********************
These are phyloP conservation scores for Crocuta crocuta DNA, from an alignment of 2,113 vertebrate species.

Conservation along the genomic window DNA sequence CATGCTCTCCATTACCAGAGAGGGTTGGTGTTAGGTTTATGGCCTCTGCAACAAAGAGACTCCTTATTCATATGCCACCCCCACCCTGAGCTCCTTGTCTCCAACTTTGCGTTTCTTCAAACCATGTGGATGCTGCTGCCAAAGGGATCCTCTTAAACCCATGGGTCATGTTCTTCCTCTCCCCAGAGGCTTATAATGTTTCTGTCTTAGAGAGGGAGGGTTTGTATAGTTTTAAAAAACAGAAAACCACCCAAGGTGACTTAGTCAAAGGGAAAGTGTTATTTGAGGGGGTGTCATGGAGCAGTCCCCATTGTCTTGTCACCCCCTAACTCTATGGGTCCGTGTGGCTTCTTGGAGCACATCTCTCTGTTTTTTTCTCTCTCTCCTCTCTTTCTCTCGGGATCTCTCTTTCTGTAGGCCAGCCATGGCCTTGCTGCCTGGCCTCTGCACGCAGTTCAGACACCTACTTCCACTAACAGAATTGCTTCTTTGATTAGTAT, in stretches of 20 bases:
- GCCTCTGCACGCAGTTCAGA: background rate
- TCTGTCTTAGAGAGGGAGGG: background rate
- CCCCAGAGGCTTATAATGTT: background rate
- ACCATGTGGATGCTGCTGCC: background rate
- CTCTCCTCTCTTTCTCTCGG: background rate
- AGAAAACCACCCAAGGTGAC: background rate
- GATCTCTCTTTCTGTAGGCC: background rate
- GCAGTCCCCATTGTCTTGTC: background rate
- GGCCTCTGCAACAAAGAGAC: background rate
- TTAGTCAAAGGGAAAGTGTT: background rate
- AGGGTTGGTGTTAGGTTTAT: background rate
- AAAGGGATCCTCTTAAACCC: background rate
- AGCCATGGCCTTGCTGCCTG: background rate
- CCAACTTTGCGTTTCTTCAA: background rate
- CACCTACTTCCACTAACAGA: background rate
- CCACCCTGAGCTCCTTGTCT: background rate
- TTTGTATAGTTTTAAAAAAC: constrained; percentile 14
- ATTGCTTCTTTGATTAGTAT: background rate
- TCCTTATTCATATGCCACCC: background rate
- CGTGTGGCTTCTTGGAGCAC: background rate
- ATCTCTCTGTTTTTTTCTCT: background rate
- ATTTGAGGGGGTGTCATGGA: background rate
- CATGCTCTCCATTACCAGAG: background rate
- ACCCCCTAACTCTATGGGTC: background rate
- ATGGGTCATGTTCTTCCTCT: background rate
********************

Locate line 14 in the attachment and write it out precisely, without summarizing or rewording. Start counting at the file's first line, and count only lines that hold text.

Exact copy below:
- AAAGGGATCCTCTTAAACCC: background rate